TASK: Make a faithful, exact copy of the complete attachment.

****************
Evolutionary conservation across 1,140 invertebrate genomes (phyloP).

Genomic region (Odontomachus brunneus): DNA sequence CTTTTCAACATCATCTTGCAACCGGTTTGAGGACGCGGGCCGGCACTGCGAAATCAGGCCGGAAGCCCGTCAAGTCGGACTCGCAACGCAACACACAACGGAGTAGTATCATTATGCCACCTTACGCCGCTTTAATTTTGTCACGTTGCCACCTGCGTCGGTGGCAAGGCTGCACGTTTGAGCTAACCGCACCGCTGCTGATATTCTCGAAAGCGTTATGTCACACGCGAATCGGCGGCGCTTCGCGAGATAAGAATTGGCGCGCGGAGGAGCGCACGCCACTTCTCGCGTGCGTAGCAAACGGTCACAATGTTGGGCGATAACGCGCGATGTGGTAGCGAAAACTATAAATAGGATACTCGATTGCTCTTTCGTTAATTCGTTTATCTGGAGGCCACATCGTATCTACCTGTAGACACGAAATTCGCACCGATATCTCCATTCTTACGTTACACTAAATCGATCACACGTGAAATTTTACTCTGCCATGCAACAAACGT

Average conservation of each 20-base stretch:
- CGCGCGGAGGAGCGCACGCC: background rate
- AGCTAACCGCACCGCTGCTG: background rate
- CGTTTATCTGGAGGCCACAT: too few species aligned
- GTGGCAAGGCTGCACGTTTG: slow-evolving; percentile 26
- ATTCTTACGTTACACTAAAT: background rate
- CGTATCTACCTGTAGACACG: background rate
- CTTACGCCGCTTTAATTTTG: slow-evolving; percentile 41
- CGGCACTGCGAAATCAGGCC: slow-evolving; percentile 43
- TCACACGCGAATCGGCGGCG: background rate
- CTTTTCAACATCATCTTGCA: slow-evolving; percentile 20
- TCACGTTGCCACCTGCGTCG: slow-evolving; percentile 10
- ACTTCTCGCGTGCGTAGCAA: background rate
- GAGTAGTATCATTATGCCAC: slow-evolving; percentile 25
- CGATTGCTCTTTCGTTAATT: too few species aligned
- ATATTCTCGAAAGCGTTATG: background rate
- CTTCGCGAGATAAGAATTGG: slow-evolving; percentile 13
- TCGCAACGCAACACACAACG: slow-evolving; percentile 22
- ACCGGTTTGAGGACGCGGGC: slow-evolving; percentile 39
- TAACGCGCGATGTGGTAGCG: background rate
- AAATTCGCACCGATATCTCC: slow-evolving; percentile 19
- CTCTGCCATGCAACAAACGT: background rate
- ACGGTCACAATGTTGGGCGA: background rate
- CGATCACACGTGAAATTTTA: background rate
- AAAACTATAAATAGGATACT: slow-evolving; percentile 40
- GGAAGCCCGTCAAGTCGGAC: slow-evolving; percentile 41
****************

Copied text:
Evolutionary conservation across 1,140 invertebrate genomes (phyloP).

Genomic region (Odontomachus brunneus): DNA sequence CTTTTCAACATCATCTTGCAACCGGTTTGAGGACGCGGGCCGGCACTGCGAAATCAGGCCGGAAGCCCGTCAAGTCGGACTCGCAACGCAACACACAACGGAGTAGTATCATTATGCCACCTTACGCCGCTTTAATTTTGTCACGTTGCCACCTGCGTCGGTGGCAAGGCTGCACGTTTGAGCTAACCGCACCGCTGCTGATATTCTCGAAAGCGTTATGTCACACGCGAATCGGCGGCGCTTCGCGAGATAAGAATTGGCGCGCGGAGGAGCGCACGCCACTTCTCGCGTGCGTAGCAAACGGTCACAATGTTGGGCGATAACGCGCGATGTGGTAGCGAAAACTATAAATAGGATACTCGATTGCTCTTTCGTTAATTCGTTTATCTGGAGGCCACATCGTATCTACCTGTAGACACGAAATTCGCACCGATATCTCCATTCTTACGTTACACTAAATCGATCACACGTGAAATTTTACTCTGCCATGCAACAAACGT

Average conservation of each 20-base stretch:
- CGCGCGGAGGAGCGCACGCC: background rate
- AGCTAACCGCACCGCTGCTG: background rate
- CGTTTATCTGGAGGCCACAT: too few species aligned
- GTGGCAAGGCTGCACGTTTG: slow-evolving; percentile 26
- ATTCTTACGTTACACTAAAT: background rate
- CGTATCTACCTGTAGACACG: background rate
- CTTACGCCGCTTTAATTTTG: slow-evolving; percentile 41
- CGGCACTGCGAAATCAGGCC: slow-evolving; percentile 43
- TCACACGCGAATCGGCGGCG: background rate
- CTTTTCAACATCATCTTGCA: slow-evolving; percentile 20
- TCACGTTGCCACCTGCGTCG: slow-evolving; percentile 10
- ACTTCTCGCGTGCGTAGCAA: background rate
- GAGTAGTATCATTATGCCAC: slow-evolving; percentile 25
- CGATTGCTCTTTCGTTAATT: too few species aligned
- ATATTCTCGAAAGCGTTATG: background rate
- CTTCGCGAGATAAGAATTGG: slow-evolving; percentile 13
- TCGCAACGCAACACACAACG: slow-evolving; percentile 22
- ACCGGTTTGAGGACGCGGGC: slow-evolving; percentile 39
- TAACGCGCGATGTGGTAGCG: background rate
- AAATTCGCACCGATATCTCC: slow-evolving; percentile 19
- CTCTGCCATGCAACAAACGT: background rate
- ACGGTCACAATGTTGGGCGA: background rate
- CGATCACACGTGAAATTTTA: background rate
- AAAACTATAAATAGGATACT: slow-evolving; percentile 40
- GGAAGCCCGTCAAGTCGGAC: slow-evolving; percentile 41